The arrest warrant was issued a month ago, but Coke has been successful in eluding a tight dragnet set up by the security forces, although those close to him, including his brother Leighton ‘Livity’ Coke, sister Sandra ‘Sandie’ Coke, along with business partner and confidante Justin O’Gilvie have all turned themselves in, something that several prominent Jamaicans have appealed to the fugitive to do.

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Cayman’s coral in crisis

| 18/06/2010 | 18 Comments

(CNS): Following a major bleaching event in local waters during 2009, corals around the Cayman Islands have since fallen victim to disease, which is now advancing through some of the oldest types of coral. Andy Bruckner, a well respected coral reef scientist who has done considerable work on coral disease, has been in Cayman for the last few weeks examining the situation and to hold disease workshops to assist the Department of Environment and others working in research and management. The goal is to find out more about what he called the “white plague”, the disease that is destroying the coral, and find ways to contain its progress and slow down the damage which is already quite significant.

The Disease Response Training was organized by the Coral Disease Health Consortium to give scientists and resource managers from the region classroom and in water training on the identification of coral diseases and approaches to characterise a disease outbreak, as well as better determine the causes and links with various stressors. The goal of the training is to help the Department of Environment, dive operators and others respond to the disease and find out what is causing it. Scientists from St. Matthews University also took part in the workshop.
Bruckner has warned that the damage is already quite bad on Grand Cayman and it is now affecting coral around the north of the island, which had survived the actually bleaching but is now succumbing to disease. The coral expertexplained to the media this week that the disease probably began attacking the local coral because it was weakened by the major bleaching event in the area last year but other stressors are now adding to its spread.
Although the bleaching made the coral more susceptible to the disease, Bruckner warned that the bacteria causing the disease itself was probably coming from human impacts on  the environment, in particular sewage runoff. He warned that over development on canals and the waterfront without natural barriers, such as mangroves, would add to the problems.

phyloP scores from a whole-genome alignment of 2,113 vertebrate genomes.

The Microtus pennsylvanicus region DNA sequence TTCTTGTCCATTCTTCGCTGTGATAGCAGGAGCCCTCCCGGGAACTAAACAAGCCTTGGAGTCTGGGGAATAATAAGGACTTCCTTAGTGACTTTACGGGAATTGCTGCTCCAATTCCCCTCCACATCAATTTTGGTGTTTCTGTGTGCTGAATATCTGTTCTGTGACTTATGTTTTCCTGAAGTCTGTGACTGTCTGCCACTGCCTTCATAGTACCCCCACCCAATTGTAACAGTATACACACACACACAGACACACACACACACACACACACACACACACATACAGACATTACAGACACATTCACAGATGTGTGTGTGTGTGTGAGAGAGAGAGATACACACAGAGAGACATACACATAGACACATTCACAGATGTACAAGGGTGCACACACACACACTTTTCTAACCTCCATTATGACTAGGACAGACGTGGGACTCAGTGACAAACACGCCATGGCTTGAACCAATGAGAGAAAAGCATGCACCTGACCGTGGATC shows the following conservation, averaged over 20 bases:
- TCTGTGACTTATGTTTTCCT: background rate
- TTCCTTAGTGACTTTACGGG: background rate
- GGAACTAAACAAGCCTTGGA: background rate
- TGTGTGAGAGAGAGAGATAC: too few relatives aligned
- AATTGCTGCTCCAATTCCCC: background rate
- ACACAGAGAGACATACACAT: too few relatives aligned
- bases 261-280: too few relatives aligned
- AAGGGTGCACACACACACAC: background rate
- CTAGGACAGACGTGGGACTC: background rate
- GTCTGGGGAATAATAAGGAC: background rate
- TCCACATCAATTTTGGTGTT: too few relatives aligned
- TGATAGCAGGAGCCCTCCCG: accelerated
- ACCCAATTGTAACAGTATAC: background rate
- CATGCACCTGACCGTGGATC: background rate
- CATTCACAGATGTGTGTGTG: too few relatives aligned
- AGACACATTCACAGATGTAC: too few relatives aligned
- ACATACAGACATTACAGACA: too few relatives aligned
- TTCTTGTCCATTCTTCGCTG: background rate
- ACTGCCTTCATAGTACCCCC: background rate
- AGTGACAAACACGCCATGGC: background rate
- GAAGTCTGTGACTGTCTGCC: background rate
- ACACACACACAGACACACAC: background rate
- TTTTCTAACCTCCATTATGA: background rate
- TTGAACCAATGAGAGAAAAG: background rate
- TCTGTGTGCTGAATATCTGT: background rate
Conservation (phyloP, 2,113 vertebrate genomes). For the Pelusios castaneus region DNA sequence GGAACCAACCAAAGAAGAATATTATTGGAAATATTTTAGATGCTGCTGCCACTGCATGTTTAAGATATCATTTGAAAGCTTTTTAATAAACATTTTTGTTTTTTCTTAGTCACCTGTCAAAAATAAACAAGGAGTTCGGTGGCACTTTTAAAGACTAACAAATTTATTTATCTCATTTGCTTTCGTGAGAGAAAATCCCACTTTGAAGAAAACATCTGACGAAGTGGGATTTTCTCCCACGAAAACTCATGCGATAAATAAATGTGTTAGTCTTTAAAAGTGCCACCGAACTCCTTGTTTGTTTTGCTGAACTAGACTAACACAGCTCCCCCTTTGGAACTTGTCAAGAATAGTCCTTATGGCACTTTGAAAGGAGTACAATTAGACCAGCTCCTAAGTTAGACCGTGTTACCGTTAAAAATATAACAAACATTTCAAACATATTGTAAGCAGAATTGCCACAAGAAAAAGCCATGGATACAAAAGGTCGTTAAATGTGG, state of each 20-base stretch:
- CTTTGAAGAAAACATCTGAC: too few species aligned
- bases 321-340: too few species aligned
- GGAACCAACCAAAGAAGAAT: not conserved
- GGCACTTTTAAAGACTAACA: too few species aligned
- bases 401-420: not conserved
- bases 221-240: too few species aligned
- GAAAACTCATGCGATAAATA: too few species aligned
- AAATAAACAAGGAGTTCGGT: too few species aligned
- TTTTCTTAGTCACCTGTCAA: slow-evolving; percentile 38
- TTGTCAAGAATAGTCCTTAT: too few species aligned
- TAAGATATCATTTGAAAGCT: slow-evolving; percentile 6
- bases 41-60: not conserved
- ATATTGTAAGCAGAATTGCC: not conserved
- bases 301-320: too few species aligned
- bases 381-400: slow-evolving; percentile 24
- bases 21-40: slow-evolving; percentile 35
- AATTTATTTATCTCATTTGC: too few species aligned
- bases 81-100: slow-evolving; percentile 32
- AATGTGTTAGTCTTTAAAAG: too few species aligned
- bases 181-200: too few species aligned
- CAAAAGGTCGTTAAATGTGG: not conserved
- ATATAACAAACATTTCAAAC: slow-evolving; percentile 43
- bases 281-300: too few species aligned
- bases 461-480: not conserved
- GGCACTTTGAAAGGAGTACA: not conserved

The assessments he has conducted on the status of Cayman Islands reefs revealing the threats affecting them and the resilience, including the ability for these reefs to survive and recover from major disturbances, will help the Department of Environment determine how to manage the situation. Bruckner’s work will reveal how the reefs have changed since the last Cayman-wide AGGRA assessments (in 1999) and patterns of recovery from the 2005 Caribbean wide bleaching event as well as the massive 2009 bleaching event.  
After two weeks Bruckner said he has seen a lot of white plague on the coral along the reefs around the islands and said the concern was that the disease was eating the type of coral that takes the longest to grow. He also warned that it is not possible to recover the coral which is already dead but the goal was  to try and limit the damage to healthy coral and encourage new coral, by rescuing broken coral from the sea bed in the wake of storms or other damage and put it back on the reef.
Although the DoE has had a reef project monitoring the sate of the local coral for many years, the spread of the disease is causing further challenges at a time when the department’s budget has been severely cut and it hopes the workshop will help support its work.
Coral plays a crucial role in Cayman’s marine eco-system, in particular forming the feeding grounds for the islands’ diverse fish populations, including those we eat as well as the one’s tourists come to look at. Without it the country’s fish stocks could be severely impacted and dive tourism threatened. Bruckner also noted that healthy coral reefs offer protection from hurricanes.

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Mixed signals on environment

| 18/06/2010 | 37 Comments

(CNS): As government continues with the consultation on the proposed national conservation law, the recent message it is sending on its policy for the environment is mixed. While on the one hand government says it intends to pass the law, improve public transport and promote environmental awareness in tourism and development, on the other it says it intends to go ahead with the North Sound channel and a commercial cargo port, suggesting the natural environment is still under threat. Premier McKeeva Bush has confirmed that a private sector plan to develop a cargo facility in East End is going to Cabinet for discussion and that he is seeking investors for the channel project to attract yachts to the country.